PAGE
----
Lending his talents to "A Beautiful Life” is renowned artist, UK Professor Arturo Alonzo Sandoval. Sandoval, with the assistance of photographer Scott Walz, will incorporate images of the artworks the children created into four quilts and a digital collage. Two of the art quilts will be donated to the partner organizations and the remaining two have been sold to benefit the program. The original artworks by the kids at Greenhouse 17 and The Kidz Club along with the story of the Art in Unlikely Places students will be reproduced into a book.

 

For $30, arts patrons can purchase the book and receive an invitation to the Art in Unlikely Places finale. All Art in Unlikely places supporters will be invited to the unveiling celebration of the final artworks May 7, at the Lexington Art League. Light refreshments will be served accompanied by a musical guest appearance from the popular UK a cappella group, the acoUstiKats.

 

Proceeds from the event will allow Art in Unlikely Places to continue to send art workshops back to Greenhouse 17 and The Kidz Club. Funds will also insure that Art in Unlikely Places will continue to thrive and benefit the future students of the program.

 

Students have collaborated with local organizations and businesses like the UK College of Fine Arts, WRFL, Red Mango, T.G.I. Fridays and Bourbon and Toulouse to help them achieve their fundraising and marketing goals for the semester.

 

The class collectively feels that this style of instruction has been one of the most real and beneficial programs to their educational experience. The students of Art in Unlikely Places are led by Mark Rabideau, adjunct assistant professor and director of undergraduate studies in the Arts Administration Program.

 

Rabideau is a strong believer in the real life experiences this course structure offers. “I am willing to watch my students fail, but I am not prepared to watch them do something ordinary. I believe this class and these students are extraordinary,” Rabideau said.

 

For further information on this student project, visit Art in Unlikely Places at their GoFundMe website: www.gofundme.com/artinunlikelyplace. You can also find them on Facebook, Instagram and Twitter at: www.facebook.com/artin.unlikelyplaces; www.twitter.com/ArtinUnlikely; and www.instagram.com/artinunlikelyplaces.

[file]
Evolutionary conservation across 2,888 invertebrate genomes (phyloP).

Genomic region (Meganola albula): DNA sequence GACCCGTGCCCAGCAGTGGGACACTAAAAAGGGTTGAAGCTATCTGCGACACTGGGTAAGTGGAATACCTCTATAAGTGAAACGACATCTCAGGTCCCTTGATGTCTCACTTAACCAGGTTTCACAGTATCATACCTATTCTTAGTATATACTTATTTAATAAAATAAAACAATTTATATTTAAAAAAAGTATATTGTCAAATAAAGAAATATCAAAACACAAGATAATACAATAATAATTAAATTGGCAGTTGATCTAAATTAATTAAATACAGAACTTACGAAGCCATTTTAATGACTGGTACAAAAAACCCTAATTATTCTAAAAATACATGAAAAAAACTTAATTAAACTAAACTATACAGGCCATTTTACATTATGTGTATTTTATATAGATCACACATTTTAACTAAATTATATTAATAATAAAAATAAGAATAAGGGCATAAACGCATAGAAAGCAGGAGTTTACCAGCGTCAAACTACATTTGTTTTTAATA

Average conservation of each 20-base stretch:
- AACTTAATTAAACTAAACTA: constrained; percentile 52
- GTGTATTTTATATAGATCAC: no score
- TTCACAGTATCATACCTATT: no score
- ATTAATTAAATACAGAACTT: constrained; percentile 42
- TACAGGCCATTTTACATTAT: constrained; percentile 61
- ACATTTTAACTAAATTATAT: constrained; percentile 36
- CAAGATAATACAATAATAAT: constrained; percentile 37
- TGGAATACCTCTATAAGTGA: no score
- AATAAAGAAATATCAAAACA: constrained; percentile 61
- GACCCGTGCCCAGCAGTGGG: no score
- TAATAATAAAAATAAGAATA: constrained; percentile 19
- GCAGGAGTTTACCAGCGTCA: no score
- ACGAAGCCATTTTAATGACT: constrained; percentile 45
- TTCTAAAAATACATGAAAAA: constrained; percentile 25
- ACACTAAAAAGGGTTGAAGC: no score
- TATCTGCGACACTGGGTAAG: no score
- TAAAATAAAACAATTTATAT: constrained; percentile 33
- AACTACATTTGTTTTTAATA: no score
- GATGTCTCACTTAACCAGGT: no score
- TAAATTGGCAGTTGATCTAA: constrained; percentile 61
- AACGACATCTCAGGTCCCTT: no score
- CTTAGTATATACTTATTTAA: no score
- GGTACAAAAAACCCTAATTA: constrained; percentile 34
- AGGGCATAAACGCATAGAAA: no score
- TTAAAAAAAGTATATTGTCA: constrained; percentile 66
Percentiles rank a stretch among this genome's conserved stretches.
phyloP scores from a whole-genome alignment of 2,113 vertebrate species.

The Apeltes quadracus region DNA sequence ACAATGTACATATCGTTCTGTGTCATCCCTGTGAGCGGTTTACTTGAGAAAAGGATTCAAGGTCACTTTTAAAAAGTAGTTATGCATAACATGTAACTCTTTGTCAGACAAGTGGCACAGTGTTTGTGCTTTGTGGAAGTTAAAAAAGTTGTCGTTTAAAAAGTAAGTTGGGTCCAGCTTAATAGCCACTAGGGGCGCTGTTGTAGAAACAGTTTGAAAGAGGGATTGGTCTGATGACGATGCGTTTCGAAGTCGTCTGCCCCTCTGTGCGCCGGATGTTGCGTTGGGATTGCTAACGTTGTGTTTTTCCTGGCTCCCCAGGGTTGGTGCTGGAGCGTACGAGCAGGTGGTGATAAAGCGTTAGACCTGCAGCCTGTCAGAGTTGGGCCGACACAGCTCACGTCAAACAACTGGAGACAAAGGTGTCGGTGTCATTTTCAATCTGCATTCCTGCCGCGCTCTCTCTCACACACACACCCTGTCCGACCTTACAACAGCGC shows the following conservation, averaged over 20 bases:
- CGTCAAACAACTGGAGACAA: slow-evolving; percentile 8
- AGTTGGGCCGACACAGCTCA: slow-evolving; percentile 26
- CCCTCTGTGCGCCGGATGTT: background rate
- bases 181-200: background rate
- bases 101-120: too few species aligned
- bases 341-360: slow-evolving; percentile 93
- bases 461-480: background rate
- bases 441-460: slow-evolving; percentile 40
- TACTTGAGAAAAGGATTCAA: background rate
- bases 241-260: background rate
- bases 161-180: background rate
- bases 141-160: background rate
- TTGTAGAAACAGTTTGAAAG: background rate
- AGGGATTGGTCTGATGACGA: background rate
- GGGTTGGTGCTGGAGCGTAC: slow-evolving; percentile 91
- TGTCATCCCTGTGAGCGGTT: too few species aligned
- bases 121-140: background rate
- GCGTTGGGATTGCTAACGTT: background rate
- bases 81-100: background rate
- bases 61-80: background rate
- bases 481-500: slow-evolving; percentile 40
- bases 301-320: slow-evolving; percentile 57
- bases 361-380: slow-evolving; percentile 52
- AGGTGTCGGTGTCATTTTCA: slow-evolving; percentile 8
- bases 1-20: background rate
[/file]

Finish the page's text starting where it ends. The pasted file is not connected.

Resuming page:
MEDIA CONTACT: Whitney Hale, 859-257-8716; whitney.hale@uky.edu

Art is in Bloom at the UK Art Museum

Thu, 04/23/2015 - 3:33pm

LEXINGTON, Ky. (April 24, 2015) — Art In Bloom, the Art Museum at University of Kentucky's annual fundraiser, opens today, Friday, April 24, with floral designers interpreting works of art from the museum's permanent collection. Floral designs will be on display from noon-8 p.m. Friday, April 24, and from noon-5 p.m. Saturday and Sunday, April 25 and 26. Admission to see the floral designs is free.

 

This year's Art in Bloom festivities honor Kasia and Andre Pater. Since their move from Poland in 1988, Andre's art has focused on subjects including polo, racing, cattle, wildlife, foxhunting and Native Americans. Kasia has contributed to magazines including Kentucky Living and Kentucky Monthly, as well as published a book of poems, "Poste Restante."

In addition to the exhibition of floral designs, the Art in Bloom cocktail party will be presented 7:30-11:30 p.m. Saturday, April 25. The party will consist of art-inspired food, drinks, music and poetry. Food will be provided by local chefs including:
· Cole Arimes, of Coles;

· Renee Brewer, of Wine + Market;

· Seth Brewer and Carrie Arps, of Enoteca;

· Toa Green, of Crank & Boom Craft Ice Cream;

· Martine Holzman, of Martine's Pastries;

· Jonathan Lundy, of Coba Cocina;

· alumna Ouita Michel, of Holly Hill Inn;

· Johnny Shipley, of County Club;

· alumnus Dan Wu, a private chef who appeared on Fox's "Master Chef," and

· Nat Yuttayong, of Nat's.

 

Maker's Mark will provide signature cocktails and music will be performed by the Carlos Espinosa Trio, the UK String Quartet and singer-songwriter Carla Gover.

 

Art-inspired poetry by Julia Johnson, Maurice Manning, Erik Reece, Katerina Stoykova-Klemer and Frank X Walker will also be read at the event.

Tickets for the Art in Bloom Cocktail Party are $75 and are available at the door, online by visiting the museum's website at http://finearts.uky.edu/art-museum or by phone at 859-257-6218.

Art in Bloom 2015 is co-chaired by Renee Saunier Brewer, Seth Brewer, David Coomer and Dan Wu.

 

The mission of the Art Museum at UK, part of the UK College of Fine Arts, is to promote the understanding and appreciation of art to enhance the quality of life for people of Kentucky through collecting, exhibiting, preserving and interpreting outstanding works of visual art from all cultures. Home to a collection of more than 4,500 objects including American and European paintings, drawings, photographs, prints and sculpture, the Art Museum at UK presents both special exhibitions and shows of work from its permanent collection.

 

 

MEDIA CONTACT: Whitney Hale, 859-257-8716; whitney.hale@uky.edu

 

 

An Evening of Mozart Masterpieces

Wed, 04/22/2015 - 2:59pm

LEXINGTON, Ky. (April 22, 2015) — In a grand collaboration with the University of Kentucky Choirs and the UK Symphony Orchestra, hundreds of performers from UK School of Music will take the Singletary Center for the Arts stage to perform works of Wolfgang Amadeus Mozart at 7:30 p.m. Friday, April 24. The concert is free and open to the public.

 

The concert program will feature Mozart’s Requiem Mass in D minor under the direction of conductor of the UK Symphony Orchestra John Nardolillo and conductor of the UK Choirs Jefferson Johnson. The ensembles will also perform the composer’s “Overture to Le nozze di Figaro” and Symphony No. 38 in D Major “Prague.”

 

Prior to the concert, the Friends of the UK School of Music and the Art Museum at UK will host a pre-show reception at 6 p.m. in the museum.